Secondly, we have a first presentation of the gospel in Genesis 3:15. God speaks to the Satan in the form of serpent that led our first parents into sin and says: “And I will put enmity between thee (serpent) and the woman (Eve), and between thy seed and her seed; it shall bruise thy head, and though shall bruise his heel.” Theologians and Bible Scholars have called this passage “protovangelion” a Greek word for “the first proclamation of the gospel.” From this passage up to Revelation 22:21, the message of the Bible is the gospel that Christ will and has crushed the head of Satan and overcome death and sin that once conquered our first parents in the Garden of Eden and the fallen man can now live abundant life in Christ. Jonathan Edwards puts it better when he writes:
Christ and his redemption are also the great subject of the history of the Old Testament from the beginning all along; and even the history of creation is brought in as an introduction to the history of redemption that immediately follows it. The whole book, both the Old Testament and New, is filled up with the gospel; only with this difference that the Old Testament contains the gospel under a veil, but the New contains it unveiled, so that we may see the glory of the Lord with open face. (The History of Redemption (Grand Rapids: Associated Publishers and Authors Inc.) 164-165).
Thirdly, the fact that the gospel runs throughout the Bible is further confirmed in the fact that the Old Testaments saints were saved through faith in Christ just as we are. For instance, Abraham, way back in Genesis, was justified by faith in Christ (Romans 4) and in Galatians 3:15, Apostle Paul tells us that Abraham believed because the Gospel was preached to him. Where was the gospel preached to him? Right there in the Old Testament. John Calvin has expounded this truth better and said:
“The old covenant fathers, who were formerly regenerated, obtained this favor through Christ, so that we may say, that it was as it were transferred to them from another source. The power, then, to penetrate into the heart was not inherent in the law, but it was a benefit transferred to the law from the gospel. (John Calvin, Commentaries on the Book of the Prophet Jeremiah and the Lamentations (Grand Rapids, 1950), 4:131).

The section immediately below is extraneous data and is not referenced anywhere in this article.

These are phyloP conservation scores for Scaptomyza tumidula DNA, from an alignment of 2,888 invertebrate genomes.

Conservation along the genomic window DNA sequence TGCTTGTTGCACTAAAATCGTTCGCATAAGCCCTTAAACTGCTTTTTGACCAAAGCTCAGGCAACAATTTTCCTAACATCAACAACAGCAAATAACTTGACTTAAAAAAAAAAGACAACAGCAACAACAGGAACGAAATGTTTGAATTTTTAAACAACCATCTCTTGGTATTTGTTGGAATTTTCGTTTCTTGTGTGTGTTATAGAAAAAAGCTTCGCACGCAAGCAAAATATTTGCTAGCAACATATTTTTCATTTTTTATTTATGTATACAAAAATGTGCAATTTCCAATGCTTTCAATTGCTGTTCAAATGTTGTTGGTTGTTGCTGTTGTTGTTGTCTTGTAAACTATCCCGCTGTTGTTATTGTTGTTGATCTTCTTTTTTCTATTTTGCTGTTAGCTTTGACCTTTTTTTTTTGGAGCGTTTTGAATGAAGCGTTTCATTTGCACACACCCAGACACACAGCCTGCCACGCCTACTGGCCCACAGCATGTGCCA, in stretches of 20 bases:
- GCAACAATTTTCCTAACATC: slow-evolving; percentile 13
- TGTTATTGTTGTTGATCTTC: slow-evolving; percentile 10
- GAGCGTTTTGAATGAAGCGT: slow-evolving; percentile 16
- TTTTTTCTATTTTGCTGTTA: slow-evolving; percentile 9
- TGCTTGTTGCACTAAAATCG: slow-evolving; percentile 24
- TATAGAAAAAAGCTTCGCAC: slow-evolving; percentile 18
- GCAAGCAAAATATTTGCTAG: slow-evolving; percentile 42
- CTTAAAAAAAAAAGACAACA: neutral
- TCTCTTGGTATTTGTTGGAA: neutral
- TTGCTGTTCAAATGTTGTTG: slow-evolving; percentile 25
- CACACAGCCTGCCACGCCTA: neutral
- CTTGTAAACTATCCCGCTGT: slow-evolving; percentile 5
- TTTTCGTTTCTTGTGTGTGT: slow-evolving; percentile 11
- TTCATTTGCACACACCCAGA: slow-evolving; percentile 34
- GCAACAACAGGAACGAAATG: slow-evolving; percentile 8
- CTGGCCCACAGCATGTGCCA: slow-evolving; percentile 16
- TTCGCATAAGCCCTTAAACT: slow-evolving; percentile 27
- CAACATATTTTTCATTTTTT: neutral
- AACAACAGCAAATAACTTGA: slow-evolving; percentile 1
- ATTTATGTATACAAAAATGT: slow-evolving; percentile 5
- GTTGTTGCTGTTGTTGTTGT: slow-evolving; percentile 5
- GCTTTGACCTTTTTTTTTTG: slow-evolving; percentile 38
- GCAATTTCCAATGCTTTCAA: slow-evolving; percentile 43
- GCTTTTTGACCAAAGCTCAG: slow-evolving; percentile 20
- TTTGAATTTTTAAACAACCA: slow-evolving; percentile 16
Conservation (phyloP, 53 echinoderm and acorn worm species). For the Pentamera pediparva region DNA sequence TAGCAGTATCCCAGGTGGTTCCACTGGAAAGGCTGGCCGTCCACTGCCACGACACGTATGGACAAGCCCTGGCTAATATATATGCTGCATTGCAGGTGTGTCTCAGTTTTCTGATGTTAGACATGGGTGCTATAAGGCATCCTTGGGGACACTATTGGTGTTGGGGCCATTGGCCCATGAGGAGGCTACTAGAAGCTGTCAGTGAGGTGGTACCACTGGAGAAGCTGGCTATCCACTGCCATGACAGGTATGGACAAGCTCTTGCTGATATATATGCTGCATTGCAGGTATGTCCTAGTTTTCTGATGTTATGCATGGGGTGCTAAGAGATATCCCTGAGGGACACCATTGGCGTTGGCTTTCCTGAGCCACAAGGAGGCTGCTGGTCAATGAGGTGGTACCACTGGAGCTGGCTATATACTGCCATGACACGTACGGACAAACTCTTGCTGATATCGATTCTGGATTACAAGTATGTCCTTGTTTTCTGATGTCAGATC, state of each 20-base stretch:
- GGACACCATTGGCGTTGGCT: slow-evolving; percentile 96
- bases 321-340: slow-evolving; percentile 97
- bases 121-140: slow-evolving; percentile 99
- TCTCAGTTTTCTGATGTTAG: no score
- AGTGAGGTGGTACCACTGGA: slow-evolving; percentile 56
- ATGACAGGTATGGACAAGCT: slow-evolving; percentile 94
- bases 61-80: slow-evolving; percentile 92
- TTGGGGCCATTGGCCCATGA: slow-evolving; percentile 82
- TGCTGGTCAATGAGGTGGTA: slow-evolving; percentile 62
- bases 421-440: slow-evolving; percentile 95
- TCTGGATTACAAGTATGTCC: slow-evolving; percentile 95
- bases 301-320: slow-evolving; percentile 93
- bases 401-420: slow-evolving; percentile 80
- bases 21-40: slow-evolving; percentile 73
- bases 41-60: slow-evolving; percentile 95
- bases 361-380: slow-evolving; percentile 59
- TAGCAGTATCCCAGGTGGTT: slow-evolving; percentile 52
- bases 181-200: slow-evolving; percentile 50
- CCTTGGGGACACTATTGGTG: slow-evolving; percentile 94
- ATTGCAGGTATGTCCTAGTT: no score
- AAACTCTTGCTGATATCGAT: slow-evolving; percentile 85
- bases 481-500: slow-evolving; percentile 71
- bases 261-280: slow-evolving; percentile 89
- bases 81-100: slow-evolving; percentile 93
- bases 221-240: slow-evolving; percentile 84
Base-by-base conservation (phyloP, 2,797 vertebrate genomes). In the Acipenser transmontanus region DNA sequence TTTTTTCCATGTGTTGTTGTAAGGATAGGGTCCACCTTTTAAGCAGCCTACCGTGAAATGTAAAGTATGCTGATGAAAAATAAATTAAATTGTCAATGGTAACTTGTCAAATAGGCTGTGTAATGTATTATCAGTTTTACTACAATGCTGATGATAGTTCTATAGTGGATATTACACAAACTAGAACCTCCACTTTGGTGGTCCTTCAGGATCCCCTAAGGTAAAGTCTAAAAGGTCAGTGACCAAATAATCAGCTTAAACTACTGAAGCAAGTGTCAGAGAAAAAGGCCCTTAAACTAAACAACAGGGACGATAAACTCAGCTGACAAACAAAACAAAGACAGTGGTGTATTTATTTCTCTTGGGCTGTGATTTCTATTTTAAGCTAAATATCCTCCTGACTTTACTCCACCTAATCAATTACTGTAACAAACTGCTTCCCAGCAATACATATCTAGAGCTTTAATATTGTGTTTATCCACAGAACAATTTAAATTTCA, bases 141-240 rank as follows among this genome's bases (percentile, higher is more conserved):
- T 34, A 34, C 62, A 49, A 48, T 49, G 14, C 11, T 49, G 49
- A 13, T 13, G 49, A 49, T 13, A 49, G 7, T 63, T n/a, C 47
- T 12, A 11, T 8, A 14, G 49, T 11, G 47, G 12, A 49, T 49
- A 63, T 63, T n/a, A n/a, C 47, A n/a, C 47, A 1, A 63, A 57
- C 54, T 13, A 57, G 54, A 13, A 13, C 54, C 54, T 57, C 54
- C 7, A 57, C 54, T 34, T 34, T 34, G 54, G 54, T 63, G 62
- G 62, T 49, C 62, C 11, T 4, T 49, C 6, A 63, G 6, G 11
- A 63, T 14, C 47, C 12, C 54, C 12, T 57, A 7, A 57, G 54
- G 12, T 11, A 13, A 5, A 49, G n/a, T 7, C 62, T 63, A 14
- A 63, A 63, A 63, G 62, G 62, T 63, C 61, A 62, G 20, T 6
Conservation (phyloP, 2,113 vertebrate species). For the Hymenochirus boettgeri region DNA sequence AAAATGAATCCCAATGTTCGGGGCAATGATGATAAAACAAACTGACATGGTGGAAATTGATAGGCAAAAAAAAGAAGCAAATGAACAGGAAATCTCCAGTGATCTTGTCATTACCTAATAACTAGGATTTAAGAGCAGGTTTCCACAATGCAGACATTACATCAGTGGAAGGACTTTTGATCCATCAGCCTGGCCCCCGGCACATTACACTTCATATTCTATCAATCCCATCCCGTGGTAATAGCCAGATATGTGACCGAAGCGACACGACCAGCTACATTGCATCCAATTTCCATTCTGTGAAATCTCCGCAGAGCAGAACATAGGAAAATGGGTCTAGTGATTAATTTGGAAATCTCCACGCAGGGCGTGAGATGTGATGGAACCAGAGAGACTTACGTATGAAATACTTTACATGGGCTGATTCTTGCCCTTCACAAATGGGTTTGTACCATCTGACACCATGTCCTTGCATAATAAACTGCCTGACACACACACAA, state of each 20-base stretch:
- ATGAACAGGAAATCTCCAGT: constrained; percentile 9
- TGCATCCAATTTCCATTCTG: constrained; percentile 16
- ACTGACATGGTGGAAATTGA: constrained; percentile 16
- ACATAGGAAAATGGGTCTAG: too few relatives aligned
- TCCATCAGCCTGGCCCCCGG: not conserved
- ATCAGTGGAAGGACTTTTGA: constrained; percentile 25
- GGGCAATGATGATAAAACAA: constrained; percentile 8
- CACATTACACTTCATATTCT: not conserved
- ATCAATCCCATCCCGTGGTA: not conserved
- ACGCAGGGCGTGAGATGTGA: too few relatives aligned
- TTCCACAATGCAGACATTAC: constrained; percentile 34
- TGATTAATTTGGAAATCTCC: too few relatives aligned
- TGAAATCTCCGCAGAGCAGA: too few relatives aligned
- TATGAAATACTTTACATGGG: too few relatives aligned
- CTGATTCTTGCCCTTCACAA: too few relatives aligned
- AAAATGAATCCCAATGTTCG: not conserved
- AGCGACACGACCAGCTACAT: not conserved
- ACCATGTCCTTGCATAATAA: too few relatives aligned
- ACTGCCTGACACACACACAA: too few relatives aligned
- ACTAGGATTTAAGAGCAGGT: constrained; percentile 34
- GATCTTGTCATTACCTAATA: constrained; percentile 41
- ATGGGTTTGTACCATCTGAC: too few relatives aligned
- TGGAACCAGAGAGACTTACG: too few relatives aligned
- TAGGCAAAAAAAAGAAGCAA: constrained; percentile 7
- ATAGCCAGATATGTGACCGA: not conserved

When you and I open our Bibles, all we ought to see is Jesus because he is the center of the Bible. Jesus is the center of gospel. There is no way one can read the Bible or the Word of God without seeing Jesus on every page because Jesus is the Word (John 1:1-5). Therefore, the gospel and the Bible are not two different things but one. These two words are synonyms and it is impossible to distinguish them. The Old Testament is the Gospel pointing us towards Christ while the New Testament is the Gospel pointing us back to Christ. Both the Old and the New Testaments are the gospel.
Postscript: Heidelberg Catechism Answer to Question 19 also clarify that the gospel and the Bible are one thing:
God began to reveal the gospel already in Paradise (Gen. 3:15); later God proclaimed it by the holy patriarchs (Gen. 22:18; 49:10) and prophets (Isa. 53; Jer. 23:5-6; Mic. 7:18-20; Acts 10:43; Heb. 1:1-2) and foreshadowed it by the sacrifices and other ceremonies of the law; (Lev. 1-7; John 5:46; Heb. 10:1-10) and finally God fulfilled it through his own beloved Son (Rom. 10:4; Gal. 4:4-5; Col. 2:17).